Airplanes Over Johannesburg is a new solo project from Ottawa, Ontario based-guitarist Curtis Berndt. His music consists of instrumental post-rock guitar symphonies that slowly take their time to reveal stunning melodic riffs, along with the presence of extremely distorted guitars and some strings here and there as well. His debut EP, “There’s Beauty In The Violence/There’s Beauty In The Silence”, just about describes the music perfectly by itself: a slowly evolving EP where textures and melodies in sound reign over the virtuosity and shredding abilities of the guitar.

The EP begins with “Don’t Fly Too Close To The Sun On Wings Of Wax”, which is a direct reference to the Greek myth of Icarus, with beautifully composed guitar riffs, alongside an underlying guitar pulse, which acts as the bass of the song. Later on in the song, string samples can be heard along with the slowly evolving guitar riffs, and near the very end, an explosion of ultra-distorted guitar occurs, along with tremolo-picked guitar riffs that immediately jar the listener out of the trance-like state that the rest of the song has set up. “Young At Heart/Old In Soul” is the next track, in which it begins with a slow drum beat, as well as riffs that seem to continue from right where “Don’t Fly…” left off. The song slowly builds up through minimally beautiful guitar riffs to a quiet section of distant tremolo-picked riffs and slow guitar arpeggios that act again as a sort of pulse for the music. The guitar riffs slowly become more and more complex until near the very end, they slowly die away into silence.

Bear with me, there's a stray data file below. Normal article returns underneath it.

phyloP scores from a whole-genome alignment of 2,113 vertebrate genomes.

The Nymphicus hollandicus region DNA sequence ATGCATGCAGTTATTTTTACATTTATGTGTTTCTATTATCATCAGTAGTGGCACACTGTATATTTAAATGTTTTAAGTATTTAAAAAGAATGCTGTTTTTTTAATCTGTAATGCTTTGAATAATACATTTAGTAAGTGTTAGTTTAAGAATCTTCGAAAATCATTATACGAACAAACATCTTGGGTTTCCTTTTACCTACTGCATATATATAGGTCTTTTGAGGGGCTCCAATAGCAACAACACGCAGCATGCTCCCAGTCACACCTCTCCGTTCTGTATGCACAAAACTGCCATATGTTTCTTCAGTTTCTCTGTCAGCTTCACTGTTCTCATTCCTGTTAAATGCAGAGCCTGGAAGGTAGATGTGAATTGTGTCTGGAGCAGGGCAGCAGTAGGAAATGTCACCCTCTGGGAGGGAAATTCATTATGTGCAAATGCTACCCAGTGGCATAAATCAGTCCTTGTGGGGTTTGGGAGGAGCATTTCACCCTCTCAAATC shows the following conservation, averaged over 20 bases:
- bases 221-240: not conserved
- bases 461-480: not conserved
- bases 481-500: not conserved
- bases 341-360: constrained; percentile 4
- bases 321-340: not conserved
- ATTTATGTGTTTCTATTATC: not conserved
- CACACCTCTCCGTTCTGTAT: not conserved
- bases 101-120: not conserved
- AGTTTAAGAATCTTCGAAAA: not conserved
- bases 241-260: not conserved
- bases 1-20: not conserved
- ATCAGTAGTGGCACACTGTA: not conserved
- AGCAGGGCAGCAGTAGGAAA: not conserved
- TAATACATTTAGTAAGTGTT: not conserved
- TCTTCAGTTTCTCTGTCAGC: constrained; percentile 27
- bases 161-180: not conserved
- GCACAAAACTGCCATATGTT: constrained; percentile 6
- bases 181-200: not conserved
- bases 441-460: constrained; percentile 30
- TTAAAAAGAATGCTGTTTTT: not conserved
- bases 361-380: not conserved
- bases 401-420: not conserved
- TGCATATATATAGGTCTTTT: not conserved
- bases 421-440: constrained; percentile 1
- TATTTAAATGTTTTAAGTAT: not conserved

“Snow Angels In The Ashes”, the shortest track on the EP, begins with distorted feedback before very beautiful and melodic guitar riffs interplay with each other, along with more of the distant tremolo picking, before again slowly fading out 2 minutes later. “Airplanes of Johannesburg” ends the EP out with slowly evolving guitar loops, which interplay melodically with each other, and are enveloped in a slight delay effect. Yet again, low guitar drones make for a sort of pulse or bass in the song. In the middle, the melodies become more complex and beautiful, before eventually fading out into a drone, at which the EP ends.

Overall, Airplanes Over Johannesburg’s “There’s Beauty In The Violence/There’s Beauty In The Silence” has a great production for being so lo-fi, and showcases some great ideas. The combination of melodic guitar loops is beautifully arranged, and can pretty much prove itself to be post-rock material. Unfortunately, the thing that bothered me the most with this EP was the repetition. The ideas here are great, but they seem to repeat and drone on way too much for my liking. Post-rock usually progresses into huge climaxes, but here, there are only usually one or two changes in melodies and texture throughout each song. The ultra-distorted guitar at the end of “Don’t Fly…” definitely excited me, shocking me out of the trance that the song previously introduces, and kept me listening for more, as well as the drums in “Young At Heart/Old At Soul” kept things moving along for me. But otherwise, the melodies repeat themselves way too much, and at times make me want to hear something different happen in the song. Well, something different does happen, but not quite in the way I expected it. Then again, maybe it is supposed to be repetitive? Maybe it’s supposed to put me in a dream-like state of mind? Truthfully, I can’t tell. The production is great, and the melodies are very beautiful, especially in the way that they interplay with each other, but the arrangement of the songs overall fell sort of short of my expectations. If it weren’t too repetitive, I probably would have enjoyed this EP more. However, I would still like to hear more from Curtis in the future, because the way he layers guitar melodies is magnificent, and he certainly has a lot of great ideas in that aspect on this EP. I just would have wished that there was more progression in the tracks.

Title: There’s Beauty In The Violence/There’s Beauty In The Silence

Artist: Airplanes Over Johannesburg

Genre: Post-rock

Released 2011 by Brainstream Records

You can download the EP for free here!: